When the National Association of REALTORS®’ Chief Economist Lawrence Yun was attending the University of Maryland College Park in the early 1990s—only about 10 miles from the U.S. Capitol—murder rates were published on the front page of the newspaper every day. Washington, D.C. was considered the murder capital of America back then.
But the story has changed. Properties that were once valued at only $50,000 are going for $700,000 today, just 25 years later. Yun said it underscores the significant impact real estate professionals can have when they’re “willing to take a risk in development.” Investment can truly transform a city.
Every real estate market has a story to tell, and William Doerner, senior economist at the Federal Housing Finance Agency, wants to help you tell yours with numbers. During a forum on rising home prices at the 2017 REALTORS® Conference & Expo in Chicago on Saturday, Doerner highlighted a helpful tool located at fhfa.gov/hpi. The site is full of free data and research nuggets, including graphics, interactive maps at ZIP code and county levels, and city rankings. And if you’re a real data geek, you can download FHFA’s Excel files, look up your hyper-local appreciation rates, and play around with the data first hand.
The house price index motion chart and summary tables are especially helpful tools for showing price changes over a set period of time at the state, city, and regional level. For example, if you search all HPI metro area rankings, you’ll find Mount Vernon-Anacortes, Wash., at the top, followed by Seattle-Bellevue-Everett, Wash., and Deltona-Daytona Beach-Ormond third for the second quarter of 2017. However, if you look at metro house price index rankings going back to the first quarter of 1991 through today, you’ll find big picture trends putting areas like Boulder, Colo., Denver-Aurora-Lakewood, Colo., and Portland-Vancouver-Hillsboro, Ore.-Wash. areas on the top of the list. That wider angle tells a tale of economic development, migration, income, and pricing.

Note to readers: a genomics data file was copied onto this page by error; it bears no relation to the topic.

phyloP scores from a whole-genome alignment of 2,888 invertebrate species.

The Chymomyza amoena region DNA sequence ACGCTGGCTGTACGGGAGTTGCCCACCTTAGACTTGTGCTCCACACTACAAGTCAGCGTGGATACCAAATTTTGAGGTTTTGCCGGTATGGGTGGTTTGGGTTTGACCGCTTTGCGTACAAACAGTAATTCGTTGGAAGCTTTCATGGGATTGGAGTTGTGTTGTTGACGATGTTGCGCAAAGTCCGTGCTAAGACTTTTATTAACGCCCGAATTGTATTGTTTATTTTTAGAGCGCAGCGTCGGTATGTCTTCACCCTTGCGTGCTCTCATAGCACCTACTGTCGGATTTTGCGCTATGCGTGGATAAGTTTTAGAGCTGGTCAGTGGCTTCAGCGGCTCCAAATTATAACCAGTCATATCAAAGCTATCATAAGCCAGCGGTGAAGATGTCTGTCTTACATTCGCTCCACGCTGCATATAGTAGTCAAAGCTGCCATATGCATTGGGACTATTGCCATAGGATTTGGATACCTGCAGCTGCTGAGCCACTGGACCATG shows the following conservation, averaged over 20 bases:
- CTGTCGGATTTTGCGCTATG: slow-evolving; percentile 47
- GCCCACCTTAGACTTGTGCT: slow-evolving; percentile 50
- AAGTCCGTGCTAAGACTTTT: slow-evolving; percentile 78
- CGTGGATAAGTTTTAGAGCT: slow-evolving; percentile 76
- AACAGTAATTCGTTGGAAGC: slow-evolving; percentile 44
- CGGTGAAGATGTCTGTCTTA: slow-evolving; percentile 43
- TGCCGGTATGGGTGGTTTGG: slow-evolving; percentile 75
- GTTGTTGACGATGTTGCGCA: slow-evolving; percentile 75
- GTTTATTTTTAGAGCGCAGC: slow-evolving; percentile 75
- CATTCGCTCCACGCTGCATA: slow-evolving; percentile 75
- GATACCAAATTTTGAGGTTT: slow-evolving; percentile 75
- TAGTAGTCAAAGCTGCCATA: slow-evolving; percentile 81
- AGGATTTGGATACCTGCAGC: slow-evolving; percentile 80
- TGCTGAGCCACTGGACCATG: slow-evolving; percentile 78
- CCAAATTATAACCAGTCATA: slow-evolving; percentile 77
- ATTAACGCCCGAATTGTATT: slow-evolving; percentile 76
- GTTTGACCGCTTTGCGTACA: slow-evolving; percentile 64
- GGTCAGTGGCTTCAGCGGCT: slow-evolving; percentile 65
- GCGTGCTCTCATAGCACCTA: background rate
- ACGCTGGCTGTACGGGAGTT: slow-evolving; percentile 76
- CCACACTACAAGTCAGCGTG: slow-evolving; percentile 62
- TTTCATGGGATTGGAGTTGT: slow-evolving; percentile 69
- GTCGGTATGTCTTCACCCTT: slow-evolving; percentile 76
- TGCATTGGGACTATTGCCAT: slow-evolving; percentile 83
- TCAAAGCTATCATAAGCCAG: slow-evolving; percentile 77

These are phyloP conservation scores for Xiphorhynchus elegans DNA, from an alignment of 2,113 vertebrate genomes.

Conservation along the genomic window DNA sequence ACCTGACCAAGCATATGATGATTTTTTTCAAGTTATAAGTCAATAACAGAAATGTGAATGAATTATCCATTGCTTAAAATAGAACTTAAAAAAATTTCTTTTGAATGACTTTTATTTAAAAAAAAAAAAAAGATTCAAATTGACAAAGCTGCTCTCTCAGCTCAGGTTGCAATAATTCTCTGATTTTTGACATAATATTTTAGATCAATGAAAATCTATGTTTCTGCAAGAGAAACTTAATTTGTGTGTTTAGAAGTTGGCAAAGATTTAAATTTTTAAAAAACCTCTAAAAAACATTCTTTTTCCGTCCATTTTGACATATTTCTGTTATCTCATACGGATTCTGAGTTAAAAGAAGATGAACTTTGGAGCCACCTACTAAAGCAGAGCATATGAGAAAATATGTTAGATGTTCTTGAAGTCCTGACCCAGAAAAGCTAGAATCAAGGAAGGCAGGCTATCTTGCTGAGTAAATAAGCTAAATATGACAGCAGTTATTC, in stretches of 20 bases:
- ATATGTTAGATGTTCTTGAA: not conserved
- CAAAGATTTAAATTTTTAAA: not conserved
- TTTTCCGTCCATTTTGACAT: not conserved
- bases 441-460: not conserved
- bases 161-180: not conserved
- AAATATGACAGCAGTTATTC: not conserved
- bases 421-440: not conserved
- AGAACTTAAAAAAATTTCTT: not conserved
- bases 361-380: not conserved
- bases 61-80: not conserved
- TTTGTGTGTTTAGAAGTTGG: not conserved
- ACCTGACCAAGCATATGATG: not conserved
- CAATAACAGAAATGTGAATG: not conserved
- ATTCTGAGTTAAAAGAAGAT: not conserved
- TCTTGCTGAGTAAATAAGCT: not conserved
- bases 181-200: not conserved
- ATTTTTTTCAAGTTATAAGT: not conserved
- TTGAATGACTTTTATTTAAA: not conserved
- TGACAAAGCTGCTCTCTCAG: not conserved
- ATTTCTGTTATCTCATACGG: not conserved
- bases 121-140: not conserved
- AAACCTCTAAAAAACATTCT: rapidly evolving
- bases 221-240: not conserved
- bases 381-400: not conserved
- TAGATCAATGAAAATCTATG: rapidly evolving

Another FHFA data story can be told looking at home price variations locally. News stories for the last decade have credited millennials for a renaissance of urban centers. But when Doerner narrowed in at the ZIP code level and removed inflation, he found that “it’s a trend that’s been going on longer.” Properties in downtowns across the country have been consistently increasing in price for the last 25 years, including such areas as Atlanta, Boston, Chicago, Denver, Houston, and Minneapolis.
Dig into data to uncover the stories in your market at fhfa.gov/hpi.